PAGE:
The pullback in the share prices of Canadian bank stocks over the past month has investors wondering if this is the right time to add financial stocks to their portfolios.
The market is punishing bank stocks after the U.S. Central Reserve decided to cut interest rates. Lower rates can put pressure on net interest margins and, consequently, reduce profits. Analysts are trying to decide in more cuts are on the way this year and through 2020, and the uncertainty might be triggering a flow of funds out of the financials.
Toronto-Dominion Bank (TSX:TD)(NYSE:TD) is best known for its Canadian operations, but it actually has more branches in the United States. The American business contributes roughly one-third of total profits, so the sell-off that recently hit the U.S. bank stocks also had an impact on TD.
Another concern is the recent inversion of the U.S. yield curves. The yield on American 10-year bonds dipped below that of the two-year notes. Historically, this has signalled a potential U.S. recession in the next 24 months.
Pundits debate whether or not the inversion is a reliable predictor of a pending economic downturn, but the market tends to have a herd mentality, and all the media hype has probably contributed to the selling pressure. In general, a slowdown in economic activity and a potential rise in unemployment is negative for banks.
The trade battle between the United States and China is adding to the market volatility. The longer the two sides drag out the negotiations and implement additional tariffs, the more likely it is that the global economy will take a hit.
At the same time, the U.K. is scheduled to leave the European Union by October 31. In the event the separation occurs without a reasonable divorce agreement, financial markets could get a bit ugly.
TD is down from $77.50 to $72.50 per share in less than a month. That’s a significant move for the bank over such a short period of time.
At this price, the stock trades at 12 times trailing 12-month earnings. That’s certainly not a fire sale. TD’s smaller peers are trading at multiples in the 8.5-10.5 range.
However, TD is widely considered to be the safest choice among the large Canadian banks, so it generally commands a premium price in the market.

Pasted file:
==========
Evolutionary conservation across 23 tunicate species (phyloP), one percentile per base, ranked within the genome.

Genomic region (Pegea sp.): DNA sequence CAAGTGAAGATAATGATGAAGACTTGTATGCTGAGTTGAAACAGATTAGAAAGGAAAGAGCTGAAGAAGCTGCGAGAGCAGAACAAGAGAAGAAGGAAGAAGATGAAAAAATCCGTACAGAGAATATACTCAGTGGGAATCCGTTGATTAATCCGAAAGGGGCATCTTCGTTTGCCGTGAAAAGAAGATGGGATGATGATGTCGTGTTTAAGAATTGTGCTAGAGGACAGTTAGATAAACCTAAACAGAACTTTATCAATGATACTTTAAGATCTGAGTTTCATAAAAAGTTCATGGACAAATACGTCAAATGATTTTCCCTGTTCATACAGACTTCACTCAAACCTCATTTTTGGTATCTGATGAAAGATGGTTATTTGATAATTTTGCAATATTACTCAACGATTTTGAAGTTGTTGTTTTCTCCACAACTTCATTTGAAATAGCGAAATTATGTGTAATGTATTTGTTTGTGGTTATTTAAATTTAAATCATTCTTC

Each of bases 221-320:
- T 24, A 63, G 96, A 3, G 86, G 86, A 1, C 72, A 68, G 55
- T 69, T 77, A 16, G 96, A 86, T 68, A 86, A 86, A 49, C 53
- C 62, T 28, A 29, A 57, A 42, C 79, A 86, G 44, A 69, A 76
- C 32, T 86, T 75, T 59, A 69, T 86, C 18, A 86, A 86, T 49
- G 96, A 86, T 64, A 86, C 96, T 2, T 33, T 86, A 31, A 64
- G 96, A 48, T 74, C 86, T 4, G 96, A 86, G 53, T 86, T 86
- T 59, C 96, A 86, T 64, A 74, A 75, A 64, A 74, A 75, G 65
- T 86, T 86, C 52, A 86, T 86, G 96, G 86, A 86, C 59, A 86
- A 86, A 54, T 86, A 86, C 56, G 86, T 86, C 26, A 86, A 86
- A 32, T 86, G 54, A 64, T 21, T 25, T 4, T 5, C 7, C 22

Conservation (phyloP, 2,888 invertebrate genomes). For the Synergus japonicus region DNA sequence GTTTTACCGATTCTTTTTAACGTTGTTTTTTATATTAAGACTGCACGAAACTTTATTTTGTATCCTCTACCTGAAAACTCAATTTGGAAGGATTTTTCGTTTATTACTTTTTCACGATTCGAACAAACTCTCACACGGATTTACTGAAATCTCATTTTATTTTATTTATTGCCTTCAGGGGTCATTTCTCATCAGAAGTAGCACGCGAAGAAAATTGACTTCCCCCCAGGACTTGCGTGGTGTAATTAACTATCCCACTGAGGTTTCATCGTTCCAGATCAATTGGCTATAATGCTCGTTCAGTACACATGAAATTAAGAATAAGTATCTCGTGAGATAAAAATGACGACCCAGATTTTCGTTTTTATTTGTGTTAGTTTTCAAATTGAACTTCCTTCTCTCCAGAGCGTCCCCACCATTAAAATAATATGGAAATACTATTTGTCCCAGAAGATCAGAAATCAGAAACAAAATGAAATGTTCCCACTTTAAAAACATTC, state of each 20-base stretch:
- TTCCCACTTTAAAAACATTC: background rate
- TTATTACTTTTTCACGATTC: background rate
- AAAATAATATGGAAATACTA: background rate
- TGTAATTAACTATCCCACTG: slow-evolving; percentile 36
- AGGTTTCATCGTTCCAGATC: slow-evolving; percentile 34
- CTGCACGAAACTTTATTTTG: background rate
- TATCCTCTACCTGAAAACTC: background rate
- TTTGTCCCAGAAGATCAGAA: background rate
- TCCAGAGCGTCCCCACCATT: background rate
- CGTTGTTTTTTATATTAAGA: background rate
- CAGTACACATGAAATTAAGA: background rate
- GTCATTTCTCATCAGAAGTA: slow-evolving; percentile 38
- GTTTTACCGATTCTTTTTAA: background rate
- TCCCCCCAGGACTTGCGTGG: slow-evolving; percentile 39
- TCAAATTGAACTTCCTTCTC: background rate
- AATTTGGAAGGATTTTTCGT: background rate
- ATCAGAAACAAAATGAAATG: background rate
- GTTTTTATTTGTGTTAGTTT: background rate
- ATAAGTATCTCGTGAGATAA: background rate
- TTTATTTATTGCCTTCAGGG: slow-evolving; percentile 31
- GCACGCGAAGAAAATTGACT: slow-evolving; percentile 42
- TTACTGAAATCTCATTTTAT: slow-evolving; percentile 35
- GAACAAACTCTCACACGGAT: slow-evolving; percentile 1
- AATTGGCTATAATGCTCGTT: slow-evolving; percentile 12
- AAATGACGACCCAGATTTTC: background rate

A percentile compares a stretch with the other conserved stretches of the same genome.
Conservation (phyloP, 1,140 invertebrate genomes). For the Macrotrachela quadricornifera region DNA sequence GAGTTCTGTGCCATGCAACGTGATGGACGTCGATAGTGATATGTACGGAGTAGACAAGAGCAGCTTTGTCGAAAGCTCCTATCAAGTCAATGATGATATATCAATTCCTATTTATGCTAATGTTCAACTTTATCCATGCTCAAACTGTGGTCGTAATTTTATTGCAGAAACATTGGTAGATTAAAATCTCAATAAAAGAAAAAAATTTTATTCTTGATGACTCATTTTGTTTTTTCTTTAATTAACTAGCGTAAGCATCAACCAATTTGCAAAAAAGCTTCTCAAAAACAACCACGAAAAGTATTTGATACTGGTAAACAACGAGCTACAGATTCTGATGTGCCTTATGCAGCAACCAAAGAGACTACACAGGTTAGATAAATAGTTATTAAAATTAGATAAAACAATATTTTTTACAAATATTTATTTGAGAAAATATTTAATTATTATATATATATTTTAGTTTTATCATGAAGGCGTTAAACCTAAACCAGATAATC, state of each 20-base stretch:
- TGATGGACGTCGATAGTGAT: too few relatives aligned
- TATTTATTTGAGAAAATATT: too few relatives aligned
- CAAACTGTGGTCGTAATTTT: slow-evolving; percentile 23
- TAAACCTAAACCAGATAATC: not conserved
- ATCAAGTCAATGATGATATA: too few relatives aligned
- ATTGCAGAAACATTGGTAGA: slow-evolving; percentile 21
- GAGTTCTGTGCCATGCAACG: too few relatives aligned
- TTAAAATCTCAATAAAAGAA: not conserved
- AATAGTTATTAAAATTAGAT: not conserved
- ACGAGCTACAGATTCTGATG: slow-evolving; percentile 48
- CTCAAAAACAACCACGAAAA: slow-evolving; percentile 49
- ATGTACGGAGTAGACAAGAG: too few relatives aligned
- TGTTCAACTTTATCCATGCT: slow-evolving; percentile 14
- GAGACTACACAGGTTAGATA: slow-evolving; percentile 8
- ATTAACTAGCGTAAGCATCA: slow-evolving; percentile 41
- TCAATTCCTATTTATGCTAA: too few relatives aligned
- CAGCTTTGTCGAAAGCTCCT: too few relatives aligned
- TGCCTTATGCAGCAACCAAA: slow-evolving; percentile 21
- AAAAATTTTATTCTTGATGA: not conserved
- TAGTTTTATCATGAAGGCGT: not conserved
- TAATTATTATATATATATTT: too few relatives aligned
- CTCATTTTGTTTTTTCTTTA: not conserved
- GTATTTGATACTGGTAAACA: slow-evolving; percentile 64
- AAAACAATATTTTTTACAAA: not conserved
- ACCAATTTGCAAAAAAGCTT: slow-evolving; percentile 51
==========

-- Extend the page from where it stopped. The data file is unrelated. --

TD has a strong track record of raising the dividend. In fact, the compound annual dividend-growth rate is about 11% over the past 20 years.
The distribution should continue to increase in line with anticipated annual earnings-per-share growth of 7-10%. The payout provides a yield of 4%.
Investors might want to start nibbling on TD at the current level and look to add to the position on any further downside. Historically, dips in the stock price have proven to be strong opportunities to buy.
The U.S. will want to get a trade deal done with China before the 2020 election. Any sign of an impending agreement would likely trigger a rally in bank stocks.
Regarding Brexit, the new prime minister Boris Johnson is talking tough, but he also wants to keep his job. Negotiations will go down to the wire, but Johnson must ensure he doesn’t send his country into economic chaos.
As a result, the current doom and gloom in the market might be overdone, and we could see the banks rally on positive international news in the coming months.
In Canada, the plunge in mortgage rates is giving the housing market a second wind, and that should show up as a positive impact on TD’s results in the next few quarters.
If you have some cash available, TD is starting to look attractive for a self-directed TFSA or RRSP portfolio right now.
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Fool contributor Andrew Walker has no position in any stock mentioned.